RE: gum redevelopment

From: Keith Gerling ^lt;[email protected]>
Date: 07/07/04-10:44:38 PM Z
Message-id: <>


My use of Clorox as it relates to that post is in a diluted form for the
purpose of affecting the last layer of gum, either to remove it, fade it, or
change the contrast. I should add that frequently I "fix" a number of
layers with the use of acrylic varnish, Krylon spray, hardened gelatin, etc.
This allows me to add further layers, and usually be able to remove said
layers without harming what is under the fixative.

As to what (I think) you are addressing, you are quite correct. Soaking a
gum photo in Clorox will usually remove the gum, the pigment, and the size.
I've also found that Clorox will remove whatever quality in the paper that
makes it water resistant. Meaning it tends to get really soft and prone to


-----Original Message-----
From: Giovanni Di Mase []
Sent: Wednesday, July 07, 2004 10:07 PM
Subject: Re: gum redevelopment

I found out that I can't use properly again the paper treated with Clorox.
It just does not print reliable.
What about you?
----- Original Message -----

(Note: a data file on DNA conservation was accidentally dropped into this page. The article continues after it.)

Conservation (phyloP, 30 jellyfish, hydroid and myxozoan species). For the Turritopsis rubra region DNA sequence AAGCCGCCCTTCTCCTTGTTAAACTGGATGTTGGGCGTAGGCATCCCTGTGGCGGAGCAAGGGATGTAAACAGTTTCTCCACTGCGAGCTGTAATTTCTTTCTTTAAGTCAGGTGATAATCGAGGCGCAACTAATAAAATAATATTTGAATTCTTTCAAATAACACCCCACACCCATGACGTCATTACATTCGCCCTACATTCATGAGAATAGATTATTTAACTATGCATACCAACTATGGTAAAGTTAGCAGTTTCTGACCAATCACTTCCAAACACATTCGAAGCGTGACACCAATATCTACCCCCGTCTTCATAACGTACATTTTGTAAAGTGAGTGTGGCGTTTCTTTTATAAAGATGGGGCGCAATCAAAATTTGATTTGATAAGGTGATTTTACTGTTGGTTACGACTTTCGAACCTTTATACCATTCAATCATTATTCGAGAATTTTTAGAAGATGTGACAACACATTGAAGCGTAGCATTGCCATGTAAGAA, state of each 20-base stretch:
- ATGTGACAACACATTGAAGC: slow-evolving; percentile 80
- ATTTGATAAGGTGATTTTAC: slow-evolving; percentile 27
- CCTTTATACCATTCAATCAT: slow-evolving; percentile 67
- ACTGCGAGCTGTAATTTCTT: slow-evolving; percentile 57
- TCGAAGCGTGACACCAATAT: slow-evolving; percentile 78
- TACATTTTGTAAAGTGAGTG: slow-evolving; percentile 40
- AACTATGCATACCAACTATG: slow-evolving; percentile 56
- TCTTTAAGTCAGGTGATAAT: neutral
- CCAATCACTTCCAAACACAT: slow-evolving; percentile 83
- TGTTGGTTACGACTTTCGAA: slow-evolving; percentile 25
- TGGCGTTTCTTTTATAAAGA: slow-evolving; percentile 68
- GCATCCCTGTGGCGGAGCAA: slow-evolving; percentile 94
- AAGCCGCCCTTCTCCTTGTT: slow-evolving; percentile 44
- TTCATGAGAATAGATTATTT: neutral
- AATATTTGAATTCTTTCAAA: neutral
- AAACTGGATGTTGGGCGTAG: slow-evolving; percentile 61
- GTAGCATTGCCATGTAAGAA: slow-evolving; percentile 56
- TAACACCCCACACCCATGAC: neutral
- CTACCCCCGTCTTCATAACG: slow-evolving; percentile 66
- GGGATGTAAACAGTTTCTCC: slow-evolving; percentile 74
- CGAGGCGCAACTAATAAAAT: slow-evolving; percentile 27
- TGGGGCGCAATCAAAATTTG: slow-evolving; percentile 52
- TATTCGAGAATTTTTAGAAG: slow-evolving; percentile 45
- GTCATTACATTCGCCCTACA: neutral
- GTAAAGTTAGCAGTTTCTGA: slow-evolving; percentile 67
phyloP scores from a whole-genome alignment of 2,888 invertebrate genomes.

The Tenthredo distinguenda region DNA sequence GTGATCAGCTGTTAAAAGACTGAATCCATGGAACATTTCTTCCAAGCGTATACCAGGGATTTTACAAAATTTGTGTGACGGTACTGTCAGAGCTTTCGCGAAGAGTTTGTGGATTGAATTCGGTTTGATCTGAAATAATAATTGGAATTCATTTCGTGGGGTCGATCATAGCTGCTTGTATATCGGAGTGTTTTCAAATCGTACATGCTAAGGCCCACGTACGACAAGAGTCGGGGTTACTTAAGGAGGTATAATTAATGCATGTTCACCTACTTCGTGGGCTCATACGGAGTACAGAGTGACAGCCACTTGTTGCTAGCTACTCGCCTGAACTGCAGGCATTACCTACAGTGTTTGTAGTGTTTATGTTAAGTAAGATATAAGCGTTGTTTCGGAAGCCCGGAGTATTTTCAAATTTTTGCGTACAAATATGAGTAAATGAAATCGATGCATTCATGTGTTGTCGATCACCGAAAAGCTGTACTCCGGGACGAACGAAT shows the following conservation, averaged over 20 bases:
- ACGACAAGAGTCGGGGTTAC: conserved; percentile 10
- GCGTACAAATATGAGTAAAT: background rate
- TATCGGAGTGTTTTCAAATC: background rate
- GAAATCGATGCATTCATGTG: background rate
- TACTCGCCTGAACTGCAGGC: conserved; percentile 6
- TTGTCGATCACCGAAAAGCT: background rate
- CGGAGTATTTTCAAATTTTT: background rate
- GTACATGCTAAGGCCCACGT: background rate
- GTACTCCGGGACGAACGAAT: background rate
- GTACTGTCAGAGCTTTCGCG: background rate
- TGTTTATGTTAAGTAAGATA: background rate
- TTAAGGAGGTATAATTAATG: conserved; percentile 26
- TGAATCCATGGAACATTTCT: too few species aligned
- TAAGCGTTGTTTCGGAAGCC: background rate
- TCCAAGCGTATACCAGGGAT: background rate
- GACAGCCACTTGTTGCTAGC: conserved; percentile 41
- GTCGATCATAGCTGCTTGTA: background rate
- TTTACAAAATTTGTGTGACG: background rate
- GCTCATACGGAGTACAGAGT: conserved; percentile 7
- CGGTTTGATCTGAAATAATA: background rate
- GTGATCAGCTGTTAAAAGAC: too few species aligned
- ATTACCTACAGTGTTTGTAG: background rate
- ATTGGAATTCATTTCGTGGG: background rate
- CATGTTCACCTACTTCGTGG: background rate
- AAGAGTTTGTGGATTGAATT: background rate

From: "Keith Gerling" <>
To: <>
Sent: Thursday, July 08, 2004 12:03 AM
Subject: RE: gum redevelopment

> Chris,
> I've never found it possible to redevelop a print with water, hot or cold,
> after it has dried. And believe me, I have tried.
> On the other hand, I do occasionally use ammonia and Clorox to whack away
> the gum on a dry print. The results vary, as you can imagine.
> Keith
> -----Original Message-----
> From: Christina Z. Anderson []
> Sent: Wednesday, July 07, 2004 7:46 PM
> To:
> Subject: gum redevelopment
> Hi all,
> List has been somewhat quiet as of late, and since I'm not worried
> about editioning until I get as famous as Ansel Adams (aw gees, ya betcha
> Minnesotans say), I thought I'd broach a different subject.
> How 'bout a poll to all you gum printers out there:
> It is sometimes suggested that after a print has dried completely,
> even after some time, you can resoak and redevelop it, if needs be.
> Demachy said that the suggestion to do this is really a half truth,
> for one, the shadows are more soluble than the highlights in this state,
> etc. etc.
> My poll: how many of you use this technique? If so, are you using
> warm water and/or an alkali like ammonia or bleach? And how long after the
> print has been dried (e.g.1 day vs 2 weeks or whatever)? How often do you
> use it/how good a suggestion do you consider it?
> I personally find the suggestion promises more than it delivers. It
> wouldn't be my first suggestion of choice, which is why I am interested in
> hearing from those of you having success with this troubleshooting method.
> With ammonia (15ml to a liter of warm water on a month old print) it does
> solubilize the gum, but not as effectively as I would hope.
> Chris
Received on Wed Jul 7 21:42:04 2004

This archive was generated by hypermail 2.1.8 : 08/13/04-09:01:11 AM Z CST